Perhaps, we wondered, the explanation lies in the NGO-ization of Palestinian civil society. Under the auspices of the Oslo Accords, and particularly after the Fatah-Hamas schism of 2007, an infusion of Western aid earmarked for development projects transformed Palestinian civil society from an incubator of contentious politics to a rather tame, professionalized, and “upwardly accountable” neoliberal technocracy. Perhaps these CSOs neglect their cybersecurity because they feel they pose no threat to the authorities. To test this explanation, we scanned the sites of 73 CSOs, most of them non-Palestinian, that are publicly allied with the Boycott, Divestment, and Sanctions (BDS) movement. The BDS movement is undeniably contentious, so BDS affiliates, we reasoned, should anticipate attack and exhibit a greater degree of security preparedness. Scanning their websites, however, we found rates of insecurity comparable to ordinary Palestinian CSOs. Entering openly into contentious politics, it would seem, did not prompt greater vigilance.

Surprised by these findings, we settled on two hypotheses for future research. Firstly, it is possible that CSOs lack sufficient digital literacy, and are exposing themselves unwittingly to attack. Insofar as this is the case, we are hopeful that our research will constitute a wakeup call for individuals and organizations in Palestinian civil society and beyond to revisit their decisions about cybersecurity. To make sure the opportunity is not missed, we are already reaching out to CSOs to alert them and open a dialogue.

Alternatively, however, it is possible that CSOs are fully aware of the dangers, but see the matter through the prism of rational fatalism. According to this line of thinking, the authorities have such powers of surveillance that any attempt to defend against them is futile. Rather than waste resources on a lost cause, CSOs simply accept that everything they do will be surveilled from above.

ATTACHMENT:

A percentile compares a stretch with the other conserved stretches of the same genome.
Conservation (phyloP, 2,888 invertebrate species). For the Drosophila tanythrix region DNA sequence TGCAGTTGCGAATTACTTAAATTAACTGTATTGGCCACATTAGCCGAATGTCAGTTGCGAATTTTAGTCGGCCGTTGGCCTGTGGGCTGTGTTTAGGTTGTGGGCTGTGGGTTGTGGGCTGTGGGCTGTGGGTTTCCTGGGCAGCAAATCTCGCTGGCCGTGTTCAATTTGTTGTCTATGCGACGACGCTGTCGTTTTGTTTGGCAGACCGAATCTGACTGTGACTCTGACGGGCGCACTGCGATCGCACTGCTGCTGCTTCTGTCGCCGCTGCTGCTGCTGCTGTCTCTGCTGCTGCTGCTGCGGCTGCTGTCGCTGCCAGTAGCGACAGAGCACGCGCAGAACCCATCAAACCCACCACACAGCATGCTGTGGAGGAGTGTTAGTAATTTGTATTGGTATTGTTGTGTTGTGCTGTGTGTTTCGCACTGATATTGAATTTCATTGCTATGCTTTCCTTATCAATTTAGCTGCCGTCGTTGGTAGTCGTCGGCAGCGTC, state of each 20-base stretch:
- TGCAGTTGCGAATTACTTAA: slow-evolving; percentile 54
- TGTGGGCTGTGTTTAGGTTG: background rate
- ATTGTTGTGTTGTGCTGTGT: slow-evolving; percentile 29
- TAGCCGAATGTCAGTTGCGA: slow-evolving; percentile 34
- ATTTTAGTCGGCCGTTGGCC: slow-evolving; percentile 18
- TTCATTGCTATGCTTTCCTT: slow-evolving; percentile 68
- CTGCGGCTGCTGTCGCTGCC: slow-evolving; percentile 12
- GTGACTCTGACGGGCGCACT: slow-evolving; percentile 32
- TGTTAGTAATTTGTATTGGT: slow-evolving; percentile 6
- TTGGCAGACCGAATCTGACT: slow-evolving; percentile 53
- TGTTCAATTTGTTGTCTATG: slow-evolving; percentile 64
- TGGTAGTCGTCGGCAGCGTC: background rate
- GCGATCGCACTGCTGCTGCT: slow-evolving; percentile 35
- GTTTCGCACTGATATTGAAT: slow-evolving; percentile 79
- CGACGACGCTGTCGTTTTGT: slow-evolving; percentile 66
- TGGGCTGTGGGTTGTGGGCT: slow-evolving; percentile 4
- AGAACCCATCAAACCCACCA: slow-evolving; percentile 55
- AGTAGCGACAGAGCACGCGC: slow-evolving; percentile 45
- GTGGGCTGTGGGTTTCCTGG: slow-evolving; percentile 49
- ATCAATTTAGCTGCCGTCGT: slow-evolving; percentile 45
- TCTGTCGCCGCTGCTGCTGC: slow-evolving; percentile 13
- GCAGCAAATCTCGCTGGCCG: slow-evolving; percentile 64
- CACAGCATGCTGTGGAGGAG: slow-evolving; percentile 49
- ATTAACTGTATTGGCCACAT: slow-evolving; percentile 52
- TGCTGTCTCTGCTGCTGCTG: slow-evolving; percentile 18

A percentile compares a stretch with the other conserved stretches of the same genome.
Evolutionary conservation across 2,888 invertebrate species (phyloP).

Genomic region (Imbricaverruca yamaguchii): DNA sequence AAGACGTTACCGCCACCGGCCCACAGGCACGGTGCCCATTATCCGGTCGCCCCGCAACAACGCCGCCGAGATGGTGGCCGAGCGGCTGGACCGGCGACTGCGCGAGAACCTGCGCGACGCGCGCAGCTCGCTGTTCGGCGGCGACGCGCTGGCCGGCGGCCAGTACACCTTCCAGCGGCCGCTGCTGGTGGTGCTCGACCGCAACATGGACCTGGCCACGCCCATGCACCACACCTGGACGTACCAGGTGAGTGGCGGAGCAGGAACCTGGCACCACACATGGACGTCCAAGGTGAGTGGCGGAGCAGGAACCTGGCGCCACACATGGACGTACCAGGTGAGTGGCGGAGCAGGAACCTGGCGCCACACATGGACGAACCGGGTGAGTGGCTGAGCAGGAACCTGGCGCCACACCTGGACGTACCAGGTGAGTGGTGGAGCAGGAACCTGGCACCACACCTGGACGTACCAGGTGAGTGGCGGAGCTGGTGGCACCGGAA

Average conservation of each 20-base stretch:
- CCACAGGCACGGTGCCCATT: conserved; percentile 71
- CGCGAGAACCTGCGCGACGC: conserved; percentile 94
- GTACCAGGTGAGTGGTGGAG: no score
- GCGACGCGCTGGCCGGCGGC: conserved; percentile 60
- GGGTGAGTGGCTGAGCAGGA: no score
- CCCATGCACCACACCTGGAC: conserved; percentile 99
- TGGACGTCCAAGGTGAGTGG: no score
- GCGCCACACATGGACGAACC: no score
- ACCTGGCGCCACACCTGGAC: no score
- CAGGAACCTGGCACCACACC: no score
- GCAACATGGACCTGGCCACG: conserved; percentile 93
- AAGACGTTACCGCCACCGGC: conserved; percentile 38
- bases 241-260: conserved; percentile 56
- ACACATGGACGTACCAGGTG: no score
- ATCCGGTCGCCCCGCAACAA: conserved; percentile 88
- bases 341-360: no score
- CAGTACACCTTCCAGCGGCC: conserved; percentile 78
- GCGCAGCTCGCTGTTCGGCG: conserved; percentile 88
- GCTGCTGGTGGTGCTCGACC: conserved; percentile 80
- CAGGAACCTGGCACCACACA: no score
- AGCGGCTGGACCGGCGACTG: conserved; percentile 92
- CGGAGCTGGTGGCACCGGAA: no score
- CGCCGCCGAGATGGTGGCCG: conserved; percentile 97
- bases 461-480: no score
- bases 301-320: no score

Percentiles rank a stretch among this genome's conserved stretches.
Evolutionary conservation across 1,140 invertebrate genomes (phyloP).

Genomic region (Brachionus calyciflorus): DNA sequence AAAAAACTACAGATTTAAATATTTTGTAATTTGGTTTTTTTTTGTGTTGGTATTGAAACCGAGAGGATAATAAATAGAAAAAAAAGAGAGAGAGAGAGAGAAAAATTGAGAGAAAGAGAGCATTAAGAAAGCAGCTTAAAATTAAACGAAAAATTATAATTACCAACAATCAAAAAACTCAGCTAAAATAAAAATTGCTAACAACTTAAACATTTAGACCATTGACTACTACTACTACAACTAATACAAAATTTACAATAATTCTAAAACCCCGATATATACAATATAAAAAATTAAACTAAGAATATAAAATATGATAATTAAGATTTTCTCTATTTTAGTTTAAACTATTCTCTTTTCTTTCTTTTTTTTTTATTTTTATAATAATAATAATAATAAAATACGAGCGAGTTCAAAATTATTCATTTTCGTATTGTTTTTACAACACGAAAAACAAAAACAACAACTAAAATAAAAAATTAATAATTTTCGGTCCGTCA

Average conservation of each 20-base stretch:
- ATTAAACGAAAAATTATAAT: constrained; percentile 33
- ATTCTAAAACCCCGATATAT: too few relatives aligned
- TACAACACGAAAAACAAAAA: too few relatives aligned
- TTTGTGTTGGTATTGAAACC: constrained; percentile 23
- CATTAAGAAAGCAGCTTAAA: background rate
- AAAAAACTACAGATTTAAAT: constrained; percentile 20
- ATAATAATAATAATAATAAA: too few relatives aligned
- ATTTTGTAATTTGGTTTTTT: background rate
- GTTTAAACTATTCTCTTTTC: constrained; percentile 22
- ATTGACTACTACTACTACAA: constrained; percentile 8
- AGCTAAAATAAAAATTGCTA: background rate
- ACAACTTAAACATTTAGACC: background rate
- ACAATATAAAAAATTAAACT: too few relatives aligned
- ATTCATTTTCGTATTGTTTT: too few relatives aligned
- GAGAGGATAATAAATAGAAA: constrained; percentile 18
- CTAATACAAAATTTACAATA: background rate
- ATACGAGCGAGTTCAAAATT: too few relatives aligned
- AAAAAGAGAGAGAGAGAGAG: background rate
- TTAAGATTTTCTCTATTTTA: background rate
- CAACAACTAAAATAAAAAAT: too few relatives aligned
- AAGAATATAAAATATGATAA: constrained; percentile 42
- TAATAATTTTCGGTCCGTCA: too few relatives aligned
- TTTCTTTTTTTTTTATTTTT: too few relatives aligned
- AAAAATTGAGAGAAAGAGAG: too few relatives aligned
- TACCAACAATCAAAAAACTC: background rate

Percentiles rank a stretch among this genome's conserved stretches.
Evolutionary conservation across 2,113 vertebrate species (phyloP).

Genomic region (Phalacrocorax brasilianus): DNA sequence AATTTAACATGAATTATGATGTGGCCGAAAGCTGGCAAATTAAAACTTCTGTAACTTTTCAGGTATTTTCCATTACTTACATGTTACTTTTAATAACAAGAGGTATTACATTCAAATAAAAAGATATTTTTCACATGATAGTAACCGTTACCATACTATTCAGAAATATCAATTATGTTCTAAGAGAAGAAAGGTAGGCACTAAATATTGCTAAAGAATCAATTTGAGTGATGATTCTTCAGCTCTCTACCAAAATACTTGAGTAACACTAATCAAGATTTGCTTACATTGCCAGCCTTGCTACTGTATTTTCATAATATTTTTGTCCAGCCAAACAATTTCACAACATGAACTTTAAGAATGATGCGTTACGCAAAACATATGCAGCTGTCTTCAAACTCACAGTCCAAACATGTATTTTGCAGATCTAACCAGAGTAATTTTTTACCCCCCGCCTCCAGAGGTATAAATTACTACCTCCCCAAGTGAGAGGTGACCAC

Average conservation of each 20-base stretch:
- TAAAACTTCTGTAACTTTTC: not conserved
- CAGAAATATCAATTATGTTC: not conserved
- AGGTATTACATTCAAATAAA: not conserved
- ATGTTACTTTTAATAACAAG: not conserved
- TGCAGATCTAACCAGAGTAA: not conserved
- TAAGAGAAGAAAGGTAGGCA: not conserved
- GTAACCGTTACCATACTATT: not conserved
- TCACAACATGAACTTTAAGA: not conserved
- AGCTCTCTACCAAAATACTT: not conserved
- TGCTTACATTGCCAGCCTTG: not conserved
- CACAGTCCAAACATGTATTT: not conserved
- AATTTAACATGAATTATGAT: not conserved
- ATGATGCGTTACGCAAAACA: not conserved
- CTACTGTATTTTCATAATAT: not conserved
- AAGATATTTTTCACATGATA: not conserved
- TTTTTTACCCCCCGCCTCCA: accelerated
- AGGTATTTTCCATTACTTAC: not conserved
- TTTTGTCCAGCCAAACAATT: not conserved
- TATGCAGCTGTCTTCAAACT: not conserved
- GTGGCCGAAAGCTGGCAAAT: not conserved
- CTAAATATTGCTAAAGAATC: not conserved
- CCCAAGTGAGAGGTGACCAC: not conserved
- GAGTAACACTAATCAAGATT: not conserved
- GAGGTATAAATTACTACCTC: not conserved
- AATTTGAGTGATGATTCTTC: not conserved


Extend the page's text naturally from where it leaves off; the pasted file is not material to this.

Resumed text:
Whatever the explanation, civil society in Palestine and elsewhere can no longer afford to neglect their cybersecurity. Social justice movements, particularly those drawing upon far-flung diasporic communities, increasingly rely on digital infrastructure for connectivity and coordination. If that infrastructure is compromised, its members will be surveilled and controlled, blunting their potential for reform, and “freezing in place the status quo forever” [1]. There will be no revolution without secure comms. Shifting the balance of power between civil society and authorities requires making moves below the radar, in the blind spots of the state. Cybersecurity vigilance is a key part of frustrating surveillance, ensuring operational secrecy, and preserving civil society’s liberative potential.


Alexei Abrahams is a cybersecurity and social media researcher with the Technology and Social Change Project at Harvard. He applies a mixed methods approach drawing on data science, social science, and regional knowledge. He holds a doctorate in economics from Brown University, and was previously a researcher at Citizen Lab.
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Etienne Maynier is a security researcher and activist, currently working as Technologist at Amnesty International’s Security Lab. He has been studying targeted attacks against civil society for more than 6 years and has published multiple reports on spyware attacks and disinformation.
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[1] Barton Gellman (2020), Dark Mirror: Edward Snowden and the American surveillance state